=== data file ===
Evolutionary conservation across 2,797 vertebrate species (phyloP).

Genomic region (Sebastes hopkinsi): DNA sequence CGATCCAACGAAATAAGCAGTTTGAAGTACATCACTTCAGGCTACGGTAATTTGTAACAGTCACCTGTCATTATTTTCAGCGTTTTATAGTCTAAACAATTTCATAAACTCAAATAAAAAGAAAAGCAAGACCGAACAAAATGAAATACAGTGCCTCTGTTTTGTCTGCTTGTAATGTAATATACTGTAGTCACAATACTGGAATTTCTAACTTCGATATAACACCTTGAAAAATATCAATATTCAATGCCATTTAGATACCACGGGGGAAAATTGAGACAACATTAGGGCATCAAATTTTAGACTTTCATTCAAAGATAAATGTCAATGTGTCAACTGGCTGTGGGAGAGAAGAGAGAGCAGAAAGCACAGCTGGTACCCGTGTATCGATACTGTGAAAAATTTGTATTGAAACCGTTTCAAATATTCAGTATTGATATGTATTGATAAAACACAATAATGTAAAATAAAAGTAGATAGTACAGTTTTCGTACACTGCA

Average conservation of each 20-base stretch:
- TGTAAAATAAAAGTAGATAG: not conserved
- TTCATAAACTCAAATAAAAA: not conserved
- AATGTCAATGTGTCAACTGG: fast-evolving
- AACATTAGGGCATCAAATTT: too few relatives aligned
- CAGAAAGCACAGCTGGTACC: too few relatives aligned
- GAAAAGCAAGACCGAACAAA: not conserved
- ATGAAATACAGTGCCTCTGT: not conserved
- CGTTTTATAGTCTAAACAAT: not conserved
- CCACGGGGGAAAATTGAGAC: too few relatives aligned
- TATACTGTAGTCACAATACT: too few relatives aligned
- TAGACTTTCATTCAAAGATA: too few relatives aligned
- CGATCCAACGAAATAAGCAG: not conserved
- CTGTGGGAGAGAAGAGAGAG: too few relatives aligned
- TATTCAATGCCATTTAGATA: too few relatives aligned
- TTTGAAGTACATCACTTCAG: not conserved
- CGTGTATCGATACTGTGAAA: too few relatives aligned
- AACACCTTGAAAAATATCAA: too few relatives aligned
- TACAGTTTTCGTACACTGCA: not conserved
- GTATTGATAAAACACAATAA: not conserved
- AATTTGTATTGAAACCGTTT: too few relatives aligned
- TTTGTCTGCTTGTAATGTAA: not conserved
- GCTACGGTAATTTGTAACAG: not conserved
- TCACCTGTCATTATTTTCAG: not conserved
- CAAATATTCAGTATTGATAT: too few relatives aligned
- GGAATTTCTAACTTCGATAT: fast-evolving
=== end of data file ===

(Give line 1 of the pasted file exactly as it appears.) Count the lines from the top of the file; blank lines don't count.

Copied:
Evolutionary conservation across 2,797 vertebrate species (phyloP).